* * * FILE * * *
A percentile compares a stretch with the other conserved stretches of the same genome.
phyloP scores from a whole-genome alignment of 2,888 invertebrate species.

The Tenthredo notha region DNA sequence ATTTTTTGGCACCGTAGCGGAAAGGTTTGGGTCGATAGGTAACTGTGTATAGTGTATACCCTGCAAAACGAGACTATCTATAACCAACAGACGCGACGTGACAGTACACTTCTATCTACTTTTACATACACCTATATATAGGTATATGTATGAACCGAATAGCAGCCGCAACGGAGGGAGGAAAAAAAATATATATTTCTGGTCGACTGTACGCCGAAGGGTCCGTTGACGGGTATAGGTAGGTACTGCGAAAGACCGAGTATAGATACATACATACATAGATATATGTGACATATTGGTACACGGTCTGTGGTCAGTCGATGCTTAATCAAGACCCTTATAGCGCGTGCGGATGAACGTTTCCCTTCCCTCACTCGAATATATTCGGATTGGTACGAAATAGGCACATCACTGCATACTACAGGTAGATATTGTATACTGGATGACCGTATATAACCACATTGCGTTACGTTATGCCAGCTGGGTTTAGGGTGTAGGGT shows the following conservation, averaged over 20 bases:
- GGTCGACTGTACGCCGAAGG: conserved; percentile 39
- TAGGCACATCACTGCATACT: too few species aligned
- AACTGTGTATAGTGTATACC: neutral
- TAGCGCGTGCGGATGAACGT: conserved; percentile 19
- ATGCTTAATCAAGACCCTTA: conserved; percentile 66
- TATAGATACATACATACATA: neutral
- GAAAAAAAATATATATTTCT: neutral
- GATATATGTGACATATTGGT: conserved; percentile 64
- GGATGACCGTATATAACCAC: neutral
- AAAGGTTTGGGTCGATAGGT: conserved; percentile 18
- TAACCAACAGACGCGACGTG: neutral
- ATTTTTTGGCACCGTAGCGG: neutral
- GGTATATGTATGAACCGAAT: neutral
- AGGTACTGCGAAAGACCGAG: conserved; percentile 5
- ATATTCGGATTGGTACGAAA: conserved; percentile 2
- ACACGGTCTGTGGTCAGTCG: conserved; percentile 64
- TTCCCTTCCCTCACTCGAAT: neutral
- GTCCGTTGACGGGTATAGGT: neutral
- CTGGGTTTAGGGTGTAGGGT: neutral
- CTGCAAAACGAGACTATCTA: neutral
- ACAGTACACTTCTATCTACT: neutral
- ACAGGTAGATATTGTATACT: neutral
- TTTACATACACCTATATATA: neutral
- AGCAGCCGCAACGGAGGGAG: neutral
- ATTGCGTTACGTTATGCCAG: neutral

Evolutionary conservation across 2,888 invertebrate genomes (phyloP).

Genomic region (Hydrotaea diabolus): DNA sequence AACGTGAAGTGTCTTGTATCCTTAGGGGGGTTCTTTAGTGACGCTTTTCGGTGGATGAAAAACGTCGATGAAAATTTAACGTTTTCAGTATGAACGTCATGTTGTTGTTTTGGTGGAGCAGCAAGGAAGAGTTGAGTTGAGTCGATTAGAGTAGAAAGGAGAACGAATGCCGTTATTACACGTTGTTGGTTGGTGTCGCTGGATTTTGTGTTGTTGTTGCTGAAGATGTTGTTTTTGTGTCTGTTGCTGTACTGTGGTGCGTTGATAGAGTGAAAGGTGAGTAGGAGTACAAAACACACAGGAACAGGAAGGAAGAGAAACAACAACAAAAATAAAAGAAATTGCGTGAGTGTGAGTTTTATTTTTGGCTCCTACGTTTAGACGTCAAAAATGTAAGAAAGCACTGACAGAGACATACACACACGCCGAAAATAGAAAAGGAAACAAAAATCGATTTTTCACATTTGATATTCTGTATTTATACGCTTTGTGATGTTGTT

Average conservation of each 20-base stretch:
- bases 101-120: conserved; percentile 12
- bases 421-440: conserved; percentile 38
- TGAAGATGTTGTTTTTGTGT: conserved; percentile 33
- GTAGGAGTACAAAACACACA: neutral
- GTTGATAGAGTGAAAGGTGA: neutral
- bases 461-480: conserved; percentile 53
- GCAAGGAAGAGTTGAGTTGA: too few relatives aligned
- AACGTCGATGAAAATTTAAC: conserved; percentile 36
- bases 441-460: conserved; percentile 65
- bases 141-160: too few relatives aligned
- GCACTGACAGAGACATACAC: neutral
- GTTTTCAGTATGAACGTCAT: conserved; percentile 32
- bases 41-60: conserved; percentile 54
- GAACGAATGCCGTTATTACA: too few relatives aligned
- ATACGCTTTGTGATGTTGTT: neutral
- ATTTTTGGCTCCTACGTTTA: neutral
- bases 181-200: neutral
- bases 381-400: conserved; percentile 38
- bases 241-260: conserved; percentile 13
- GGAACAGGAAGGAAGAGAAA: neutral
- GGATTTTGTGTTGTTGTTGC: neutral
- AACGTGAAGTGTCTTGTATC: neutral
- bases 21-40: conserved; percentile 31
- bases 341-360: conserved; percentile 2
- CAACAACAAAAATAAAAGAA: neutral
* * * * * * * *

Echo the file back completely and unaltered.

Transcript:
A percentile compares a stretch with the other conserved stretches of the same genome.
phyloP scores from a whole-genome alignment of 2,888 invertebrate species.

The Tenthredo notha region DNA sequence ATTTTTTGGCACCGTAGCGGAAAGGTTTGGGTCGATAGGTAACTGTGTATAGTGTATACCCTGCAAAACGAGACTATCTATAACCAACAGACGCGACGTGACAGTACACTTCTATCTACTTTTACATACACCTATATATAGGTATATGTATGAACCGAATAGCAGCCGCAACGGAGGGAGGAAAAAAAATATATATTTCTGGTCGACTGTACGCCGAAGGGTCCGTTGACGGGTATAGGTAGGTACTGCGAAAGACCGAGTATAGATACATACATACATAGATATATGTGACATATTGGTACACGGTCTGTGGTCAGTCGATGCTTAATCAAGACCCTTATAGCGCGTGCGGATGAACGTTTCCCTTCCCTCACTCGAATATATTCGGATTGGTACGAAATAGGCACATCACTGCATACTACAGGTAGATATTGTATACTGGATGACCGTATATAACCACATTGCGTTACGTTATGCCAGCTGGGTTTAGGGTGTAGGGT shows the following conservation, averaged over 20 bases:
- GGTCGACTGTACGCCGAAGG: conserved; percentile 39
- TAGGCACATCACTGCATACT: too few species aligned
- AACTGTGTATAGTGTATACC: neutral
- TAGCGCGTGCGGATGAACGT: conserved; percentile 19
- ATGCTTAATCAAGACCCTTA: conserved; percentile 66
- TATAGATACATACATACATA: neutral
- GAAAAAAAATATATATTTCT: neutral
- GATATATGTGACATATTGGT: conserved; percentile 64
- GGATGACCGTATATAACCAC: neutral
- AAAGGTTTGGGTCGATAGGT: conserved; percentile 18
- TAACCAACAGACGCGACGTG: neutral
- ATTTTTTGGCACCGTAGCGG: neutral
- GGTATATGTATGAACCGAAT: neutral
- AGGTACTGCGAAAGACCGAG: conserved; percentile 5
- ATATTCGGATTGGTACGAAA: conserved; percentile 2
- ACACGGTCTGTGGTCAGTCG: conserved; percentile 64
- TTCCCTTCCCTCACTCGAAT: neutral
- GTCCGTTGACGGGTATAGGT: neutral
- CTGGGTTTAGGGTGTAGGGT: neutral
- CTGCAAAACGAGACTATCTA: neutral
- ACAGTACACTTCTATCTACT: neutral
- ACAGGTAGATATTGTATACT: neutral
- TTTACATACACCTATATATA: neutral
- AGCAGCCGCAACGGAGGGAG: neutral
- ATTGCGTTACGTTATGCCAG: neutral

Evolutionary conservation across 2,888 invertebrate genomes (phyloP).

Genomic region (Hydrotaea diabolus): DNA sequence AACGTGAAGTGTCTTGTATCCTTAGGGGGGTTCTTTAGTGACGCTTTTCGGTGGATGAAAAACGTCGATGAAAATTTAACGTTTTCAGTATGAACGTCATGTTGTTGTTTTGGTGGAGCAGCAAGGAAGAGTTGAGTTGAGTCGATTAGAGTAGAAAGGAGAACGAATGCCGTTATTACACGTTGTTGGTTGGTGTCGCTGGATTTTGTGTTGTTGTTGCTGAAGATGTTGTTTTTGTGTCTGTTGCTGTACTGTGGTGCGTTGATAGAGTGAAAGGTGAGTAGGAGTACAAAACACACAGGAACAGGAAGGAAGAGAAACAACAACAAAAATAAAAGAAATTGCGTGAGTGTGAGTTTTATTTTTGGCTCCTACGTTTAGACGTCAAAAATGTAAGAAAGCACTGACAGAGACATACACACACGCCGAAAATAGAAAAGGAAACAAAAATCGATTTTTCACATTTGATATTCTGTATTTATACGCTTTGTGATGTTGTT

Average conservation of each 20-base stretch:
- bases 101-120: conserved; percentile 12
- bases 421-440: conserved; percentile 38
- TGAAGATGTTGTTTTTGTGT: conserved; percentile 33
- GTAGGAGTACAAAACACACA: neutral
- GTTGATAGAGTGAAAGGTGA: neutral
- bases 461-480: conserved; percentile 53
- GCAAGGAAGAGTTGAGTTGA: too few relatives aligned
- AACGTCGATGAAAATTTAAC: conserved; percentile 36
- bases 441-460: conserved; percentile 65
- bases 141-160: too few relatives aligned
- GCACTGACAGAGACATACAC: neutral
- GTTTTCAGTATGAACGTCAT: conserved; percentile 32
- bases 41-60: conserved; percentile 54
- GAACGAATGCCGTTATTACA: too few relatives aligned
- ATACGCTTTGTGATGTTGTT: neutral
- ATTTTTGGCTCCTACGTTTA: neutral
- bases 181-200: neutral
- bases 381-400: conserved; percentile 38
- bases 241-260: conserved; percentile 13
- GGAACAGGAAGGAAGAGAAA: neutral
- GGATTTTGTGTTGTTGTTGC: neutral
- AACGTGAAGTGTCTTGTATC: neutral
- bases 21-40: conserved; percentile 31
- bases 341-360: conserved; percentile 2
- CAACAACAAAAATAAAAGAA: neutral